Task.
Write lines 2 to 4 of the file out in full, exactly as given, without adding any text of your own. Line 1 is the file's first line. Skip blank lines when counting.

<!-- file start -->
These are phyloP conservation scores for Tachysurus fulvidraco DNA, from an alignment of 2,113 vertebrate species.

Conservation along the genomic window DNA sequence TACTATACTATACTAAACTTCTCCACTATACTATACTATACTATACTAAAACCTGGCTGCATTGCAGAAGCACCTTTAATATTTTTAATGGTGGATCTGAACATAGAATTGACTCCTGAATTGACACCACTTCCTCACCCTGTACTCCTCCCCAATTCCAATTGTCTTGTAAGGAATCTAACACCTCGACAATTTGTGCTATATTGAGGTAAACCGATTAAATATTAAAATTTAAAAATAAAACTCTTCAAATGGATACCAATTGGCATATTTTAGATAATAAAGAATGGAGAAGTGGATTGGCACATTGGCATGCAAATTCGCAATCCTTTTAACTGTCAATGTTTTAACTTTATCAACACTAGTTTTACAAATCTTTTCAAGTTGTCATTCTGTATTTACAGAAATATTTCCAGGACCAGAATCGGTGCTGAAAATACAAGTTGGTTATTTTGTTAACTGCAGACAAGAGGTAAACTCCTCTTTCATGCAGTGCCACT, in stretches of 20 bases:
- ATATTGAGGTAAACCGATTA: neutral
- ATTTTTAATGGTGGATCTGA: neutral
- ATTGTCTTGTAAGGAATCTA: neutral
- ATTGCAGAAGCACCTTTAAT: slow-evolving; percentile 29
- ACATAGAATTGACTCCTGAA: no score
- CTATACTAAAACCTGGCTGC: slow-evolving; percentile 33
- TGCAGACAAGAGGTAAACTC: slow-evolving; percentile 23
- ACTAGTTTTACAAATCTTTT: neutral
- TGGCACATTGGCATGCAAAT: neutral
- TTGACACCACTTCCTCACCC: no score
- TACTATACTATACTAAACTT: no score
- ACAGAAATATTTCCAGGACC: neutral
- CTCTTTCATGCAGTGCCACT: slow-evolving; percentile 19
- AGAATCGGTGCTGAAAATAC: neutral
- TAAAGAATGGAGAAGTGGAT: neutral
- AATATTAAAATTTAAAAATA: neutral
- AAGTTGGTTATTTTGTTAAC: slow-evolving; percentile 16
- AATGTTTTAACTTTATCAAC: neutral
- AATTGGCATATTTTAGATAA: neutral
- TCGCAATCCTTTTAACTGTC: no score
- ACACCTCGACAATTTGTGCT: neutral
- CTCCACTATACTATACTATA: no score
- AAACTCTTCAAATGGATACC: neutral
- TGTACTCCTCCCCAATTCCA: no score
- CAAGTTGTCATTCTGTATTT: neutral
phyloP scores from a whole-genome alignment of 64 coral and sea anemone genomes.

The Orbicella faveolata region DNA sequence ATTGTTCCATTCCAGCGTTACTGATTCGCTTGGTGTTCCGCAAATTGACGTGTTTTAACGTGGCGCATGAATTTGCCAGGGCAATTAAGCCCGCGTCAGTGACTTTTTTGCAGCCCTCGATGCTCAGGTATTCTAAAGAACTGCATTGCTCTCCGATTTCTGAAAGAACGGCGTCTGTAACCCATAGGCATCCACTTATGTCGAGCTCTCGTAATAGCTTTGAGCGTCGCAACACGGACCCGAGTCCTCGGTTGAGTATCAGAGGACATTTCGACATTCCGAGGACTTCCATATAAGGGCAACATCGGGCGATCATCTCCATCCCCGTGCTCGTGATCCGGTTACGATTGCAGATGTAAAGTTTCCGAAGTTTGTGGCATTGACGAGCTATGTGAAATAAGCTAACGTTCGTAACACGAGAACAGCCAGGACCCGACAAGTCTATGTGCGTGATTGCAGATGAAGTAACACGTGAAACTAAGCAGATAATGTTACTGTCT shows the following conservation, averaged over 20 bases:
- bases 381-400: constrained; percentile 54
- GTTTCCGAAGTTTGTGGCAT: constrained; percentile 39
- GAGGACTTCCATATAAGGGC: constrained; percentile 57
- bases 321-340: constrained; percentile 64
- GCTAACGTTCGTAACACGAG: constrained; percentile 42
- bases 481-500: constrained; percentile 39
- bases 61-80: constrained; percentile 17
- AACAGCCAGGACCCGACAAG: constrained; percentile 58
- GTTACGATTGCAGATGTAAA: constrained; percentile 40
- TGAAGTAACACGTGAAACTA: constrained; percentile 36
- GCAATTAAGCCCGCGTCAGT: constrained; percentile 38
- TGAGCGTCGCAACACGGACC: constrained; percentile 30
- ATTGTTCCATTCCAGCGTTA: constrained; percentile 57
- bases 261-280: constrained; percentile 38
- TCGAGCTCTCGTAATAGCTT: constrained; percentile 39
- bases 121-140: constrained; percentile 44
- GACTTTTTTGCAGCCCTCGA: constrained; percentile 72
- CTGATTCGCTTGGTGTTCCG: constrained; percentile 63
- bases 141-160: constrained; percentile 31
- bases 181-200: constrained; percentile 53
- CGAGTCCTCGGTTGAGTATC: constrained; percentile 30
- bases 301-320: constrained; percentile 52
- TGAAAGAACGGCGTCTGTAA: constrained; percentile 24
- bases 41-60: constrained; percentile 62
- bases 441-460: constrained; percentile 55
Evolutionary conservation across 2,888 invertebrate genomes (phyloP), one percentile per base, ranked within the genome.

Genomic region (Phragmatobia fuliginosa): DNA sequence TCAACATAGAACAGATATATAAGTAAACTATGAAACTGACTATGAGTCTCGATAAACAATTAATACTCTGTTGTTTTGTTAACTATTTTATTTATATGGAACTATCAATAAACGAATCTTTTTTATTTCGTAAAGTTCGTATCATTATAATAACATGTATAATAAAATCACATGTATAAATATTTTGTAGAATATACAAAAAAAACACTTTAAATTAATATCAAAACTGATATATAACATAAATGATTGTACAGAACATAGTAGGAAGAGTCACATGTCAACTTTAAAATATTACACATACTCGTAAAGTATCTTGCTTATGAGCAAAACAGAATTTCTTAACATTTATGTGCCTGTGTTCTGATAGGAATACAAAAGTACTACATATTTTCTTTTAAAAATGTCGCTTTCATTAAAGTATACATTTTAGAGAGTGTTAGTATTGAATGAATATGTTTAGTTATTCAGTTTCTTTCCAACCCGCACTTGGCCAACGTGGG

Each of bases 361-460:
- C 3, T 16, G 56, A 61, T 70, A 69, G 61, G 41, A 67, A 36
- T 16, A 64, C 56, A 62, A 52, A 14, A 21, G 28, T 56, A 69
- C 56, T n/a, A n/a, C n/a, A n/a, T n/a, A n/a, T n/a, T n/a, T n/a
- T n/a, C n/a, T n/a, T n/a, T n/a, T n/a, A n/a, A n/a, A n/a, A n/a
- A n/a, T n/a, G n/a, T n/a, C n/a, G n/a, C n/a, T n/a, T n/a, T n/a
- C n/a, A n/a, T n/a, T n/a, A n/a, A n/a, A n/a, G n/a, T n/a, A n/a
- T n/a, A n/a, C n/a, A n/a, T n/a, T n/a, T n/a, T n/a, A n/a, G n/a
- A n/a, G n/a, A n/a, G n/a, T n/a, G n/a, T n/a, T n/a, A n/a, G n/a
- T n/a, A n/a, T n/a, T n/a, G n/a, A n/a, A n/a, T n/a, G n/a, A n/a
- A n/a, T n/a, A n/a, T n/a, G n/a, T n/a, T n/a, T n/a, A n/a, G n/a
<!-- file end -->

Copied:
Conservation along the genomic window DNA sequence TACTATACTATACTAAACTTCTCCACTATACTATACTATACTATACTAAAACCTGGCTGCATTGCAGAAGCACCTTTAATATTTTTAATGGTGGATCTGAACATAGAATTGACTCCTGAATTGACACCACTTCCTCACCCTGTACTCCTCCCCAATTCCAATTGTCTTGTAAGGAATCTAACACCTCGACAATTTGTGCTATATTGAGGTAAACCGATTAAATATTAAAATTTAAAAATAAAACTCTTCAAATGGATACCAATTGGCATATTTTAGATAATAAAGAATGGAGAAGTGGATTGGCACATTGGCATGCAAATTCGCAATCCTTTTAACTGTCAATGTTTTAACTTTATCAACACTAGTTTTACAAATCTTTTCAAGTTGTCATTCTGTATTTACAGAAATATTTCCAGGACCAGAATCGGTGCTGAAAATACAAGTTGGTTATTTTGTTAACTGCAGACAAGAGGTAAACTCCTCTTTCATGCAGTGCCACT, in stretches of 20 bases:
- ATATTGAGGTAAACCGATTA: neutral
- ATTTTTAATGGTGGATCTGA: neutral